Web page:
Under the Direction of María Milagros Álvarez Sosa and Morfini the crew will excavate stratigraphically (as opposed to 10cm increments as some archaeologists do) and gradually unravel the mysteries of the Osiris Tomb.

 CTAM_Min Project_TT109_14-12-2013

Sosa and Morfini Source: The Min Project

During the summer months (when it is too hot to excavate underground in Egypt) the team will work on the data recovered during the pre-disturbance survey. Interesting facts are already emerging. The tomb complex includes a burial chamber for Min, the tutor of Amenhotep II. Min was the mayor of Thimis, and an important figure during the reign of Thutmose III, Amenhotep’s father. One of his many titles included “Overseer of the Army of the Western River.”  This implies some level of military background.

Amenhotep’s tomb was discovered many years ago and it’s walls recorded the young king’s prowess as an archer. He claimed he could shoot an arrow through a “palm’s thickness” of copper. This was long considered to be a boast and discounted by earlier Egyptologists. Now, the Sosa-Morfini team’s findings show that Amenhotep was tutored by a military leader—so perhaps the claim is not such a boast after all.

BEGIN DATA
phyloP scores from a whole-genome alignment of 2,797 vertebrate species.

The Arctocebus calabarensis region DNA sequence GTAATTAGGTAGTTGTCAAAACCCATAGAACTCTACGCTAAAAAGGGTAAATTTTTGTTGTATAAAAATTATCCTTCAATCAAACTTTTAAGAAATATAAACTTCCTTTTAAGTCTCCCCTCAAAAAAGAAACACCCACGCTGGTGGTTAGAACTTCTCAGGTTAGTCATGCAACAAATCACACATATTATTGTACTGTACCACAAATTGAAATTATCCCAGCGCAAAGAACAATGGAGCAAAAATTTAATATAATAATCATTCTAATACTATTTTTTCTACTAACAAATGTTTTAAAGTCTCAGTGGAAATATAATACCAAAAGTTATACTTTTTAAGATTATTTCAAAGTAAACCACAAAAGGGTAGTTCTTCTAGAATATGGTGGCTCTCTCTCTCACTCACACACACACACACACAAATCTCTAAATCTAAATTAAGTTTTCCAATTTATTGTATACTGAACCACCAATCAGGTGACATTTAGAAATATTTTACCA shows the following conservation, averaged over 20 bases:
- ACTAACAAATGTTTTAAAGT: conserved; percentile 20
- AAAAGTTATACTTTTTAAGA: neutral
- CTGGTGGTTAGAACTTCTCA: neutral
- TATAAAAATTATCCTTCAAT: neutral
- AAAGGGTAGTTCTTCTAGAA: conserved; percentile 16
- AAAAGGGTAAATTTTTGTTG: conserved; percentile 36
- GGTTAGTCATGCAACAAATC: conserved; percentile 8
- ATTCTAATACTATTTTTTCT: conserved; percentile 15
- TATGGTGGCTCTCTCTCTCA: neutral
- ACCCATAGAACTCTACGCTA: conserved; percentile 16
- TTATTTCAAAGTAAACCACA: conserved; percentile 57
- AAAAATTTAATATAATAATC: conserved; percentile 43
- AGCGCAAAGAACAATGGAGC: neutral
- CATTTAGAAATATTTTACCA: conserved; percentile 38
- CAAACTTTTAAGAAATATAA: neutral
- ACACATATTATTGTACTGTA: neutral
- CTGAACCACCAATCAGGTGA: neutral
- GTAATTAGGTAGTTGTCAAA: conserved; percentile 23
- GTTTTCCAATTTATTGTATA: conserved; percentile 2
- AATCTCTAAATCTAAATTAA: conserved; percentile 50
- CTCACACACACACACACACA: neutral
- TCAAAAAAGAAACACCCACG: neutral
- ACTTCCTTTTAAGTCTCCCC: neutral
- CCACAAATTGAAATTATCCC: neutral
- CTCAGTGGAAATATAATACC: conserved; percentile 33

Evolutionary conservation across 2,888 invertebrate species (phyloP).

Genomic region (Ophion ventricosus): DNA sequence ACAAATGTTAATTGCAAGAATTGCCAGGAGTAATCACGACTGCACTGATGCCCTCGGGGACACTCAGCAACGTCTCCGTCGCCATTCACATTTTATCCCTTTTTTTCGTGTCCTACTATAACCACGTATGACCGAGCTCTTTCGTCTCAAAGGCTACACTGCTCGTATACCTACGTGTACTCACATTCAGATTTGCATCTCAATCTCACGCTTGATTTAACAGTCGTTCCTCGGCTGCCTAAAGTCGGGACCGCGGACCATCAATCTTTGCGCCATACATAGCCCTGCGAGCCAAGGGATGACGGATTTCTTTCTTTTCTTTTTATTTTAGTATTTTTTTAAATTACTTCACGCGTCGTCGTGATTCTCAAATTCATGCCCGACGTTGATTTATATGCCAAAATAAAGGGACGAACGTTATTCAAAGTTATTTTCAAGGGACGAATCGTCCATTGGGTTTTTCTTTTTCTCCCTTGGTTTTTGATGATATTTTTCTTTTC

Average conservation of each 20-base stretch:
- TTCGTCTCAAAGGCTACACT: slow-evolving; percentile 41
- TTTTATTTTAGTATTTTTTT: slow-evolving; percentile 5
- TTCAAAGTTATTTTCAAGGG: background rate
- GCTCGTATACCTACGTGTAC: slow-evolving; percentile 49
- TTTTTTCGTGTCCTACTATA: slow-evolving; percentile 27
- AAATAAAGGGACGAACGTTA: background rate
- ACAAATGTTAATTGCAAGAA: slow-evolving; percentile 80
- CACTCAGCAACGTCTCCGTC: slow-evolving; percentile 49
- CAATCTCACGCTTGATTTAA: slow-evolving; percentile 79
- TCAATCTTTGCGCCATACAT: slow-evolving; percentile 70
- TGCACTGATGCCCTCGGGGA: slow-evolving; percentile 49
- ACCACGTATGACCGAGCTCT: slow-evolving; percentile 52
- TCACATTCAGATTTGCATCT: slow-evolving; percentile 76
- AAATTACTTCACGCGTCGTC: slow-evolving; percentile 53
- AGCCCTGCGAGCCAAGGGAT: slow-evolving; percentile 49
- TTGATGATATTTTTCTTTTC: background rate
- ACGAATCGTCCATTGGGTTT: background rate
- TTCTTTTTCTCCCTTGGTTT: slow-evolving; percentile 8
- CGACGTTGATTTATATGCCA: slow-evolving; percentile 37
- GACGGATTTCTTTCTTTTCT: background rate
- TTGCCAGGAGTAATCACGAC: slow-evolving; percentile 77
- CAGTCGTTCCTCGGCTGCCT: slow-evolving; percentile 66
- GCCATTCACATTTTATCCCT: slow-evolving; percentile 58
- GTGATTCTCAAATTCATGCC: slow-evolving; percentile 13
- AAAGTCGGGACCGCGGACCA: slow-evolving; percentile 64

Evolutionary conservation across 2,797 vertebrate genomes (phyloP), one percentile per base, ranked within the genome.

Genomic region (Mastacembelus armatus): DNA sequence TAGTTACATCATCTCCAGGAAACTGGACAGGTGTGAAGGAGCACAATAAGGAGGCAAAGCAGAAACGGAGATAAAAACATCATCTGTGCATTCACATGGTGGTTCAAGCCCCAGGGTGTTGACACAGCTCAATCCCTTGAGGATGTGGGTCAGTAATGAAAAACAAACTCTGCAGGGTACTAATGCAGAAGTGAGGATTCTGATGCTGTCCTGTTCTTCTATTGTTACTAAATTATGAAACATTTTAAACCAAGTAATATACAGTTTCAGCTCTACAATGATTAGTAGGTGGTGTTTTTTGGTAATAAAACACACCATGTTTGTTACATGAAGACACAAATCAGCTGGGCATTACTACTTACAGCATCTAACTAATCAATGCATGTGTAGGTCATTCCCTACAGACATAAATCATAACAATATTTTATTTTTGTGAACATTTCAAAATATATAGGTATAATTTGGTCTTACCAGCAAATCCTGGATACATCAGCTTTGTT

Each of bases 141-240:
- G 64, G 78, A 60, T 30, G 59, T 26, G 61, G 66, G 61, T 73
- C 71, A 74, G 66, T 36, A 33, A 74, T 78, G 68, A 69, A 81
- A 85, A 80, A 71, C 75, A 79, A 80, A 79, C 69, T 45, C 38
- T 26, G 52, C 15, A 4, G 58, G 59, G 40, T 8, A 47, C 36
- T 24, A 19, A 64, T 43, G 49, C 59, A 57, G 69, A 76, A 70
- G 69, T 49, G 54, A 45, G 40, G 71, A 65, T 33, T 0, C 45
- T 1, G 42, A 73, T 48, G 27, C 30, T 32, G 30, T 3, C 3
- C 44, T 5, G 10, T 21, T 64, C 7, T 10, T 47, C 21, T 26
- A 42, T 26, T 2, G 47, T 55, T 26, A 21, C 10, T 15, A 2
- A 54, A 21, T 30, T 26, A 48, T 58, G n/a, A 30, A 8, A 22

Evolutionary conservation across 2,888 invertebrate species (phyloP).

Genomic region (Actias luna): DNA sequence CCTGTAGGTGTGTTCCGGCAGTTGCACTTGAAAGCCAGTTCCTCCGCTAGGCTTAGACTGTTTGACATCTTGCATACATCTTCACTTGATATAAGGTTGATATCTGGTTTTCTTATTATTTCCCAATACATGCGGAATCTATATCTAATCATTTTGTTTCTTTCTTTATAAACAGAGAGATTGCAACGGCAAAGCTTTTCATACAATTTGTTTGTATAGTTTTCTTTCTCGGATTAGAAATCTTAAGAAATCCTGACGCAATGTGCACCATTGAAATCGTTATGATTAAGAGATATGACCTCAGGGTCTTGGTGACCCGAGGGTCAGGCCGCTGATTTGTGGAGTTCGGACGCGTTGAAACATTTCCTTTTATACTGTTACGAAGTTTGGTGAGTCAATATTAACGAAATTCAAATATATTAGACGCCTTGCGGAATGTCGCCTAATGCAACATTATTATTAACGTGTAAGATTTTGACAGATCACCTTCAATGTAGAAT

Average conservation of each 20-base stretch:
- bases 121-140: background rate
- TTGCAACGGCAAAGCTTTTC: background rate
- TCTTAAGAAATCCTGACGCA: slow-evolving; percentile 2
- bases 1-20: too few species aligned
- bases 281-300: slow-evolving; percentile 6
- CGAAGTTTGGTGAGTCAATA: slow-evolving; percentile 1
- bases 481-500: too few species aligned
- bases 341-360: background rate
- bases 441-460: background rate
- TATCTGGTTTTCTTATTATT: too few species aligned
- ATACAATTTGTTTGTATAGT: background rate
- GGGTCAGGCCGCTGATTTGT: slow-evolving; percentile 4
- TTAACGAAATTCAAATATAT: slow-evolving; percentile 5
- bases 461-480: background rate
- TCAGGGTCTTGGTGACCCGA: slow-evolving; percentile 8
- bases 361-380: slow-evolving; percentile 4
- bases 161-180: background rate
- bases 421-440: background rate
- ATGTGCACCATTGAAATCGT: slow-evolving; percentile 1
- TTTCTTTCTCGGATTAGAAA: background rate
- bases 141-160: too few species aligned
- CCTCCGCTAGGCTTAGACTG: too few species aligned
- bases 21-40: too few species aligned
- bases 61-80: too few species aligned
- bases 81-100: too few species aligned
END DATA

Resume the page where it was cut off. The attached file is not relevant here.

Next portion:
We will feature a live interview with Irene Morfini in the pilot program of The Archaeology Hour to be launched in a few weeks.

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The young Amernhotep II on the knee of his tutor Min: Drawing by  Raffaella Carrera. Min Project.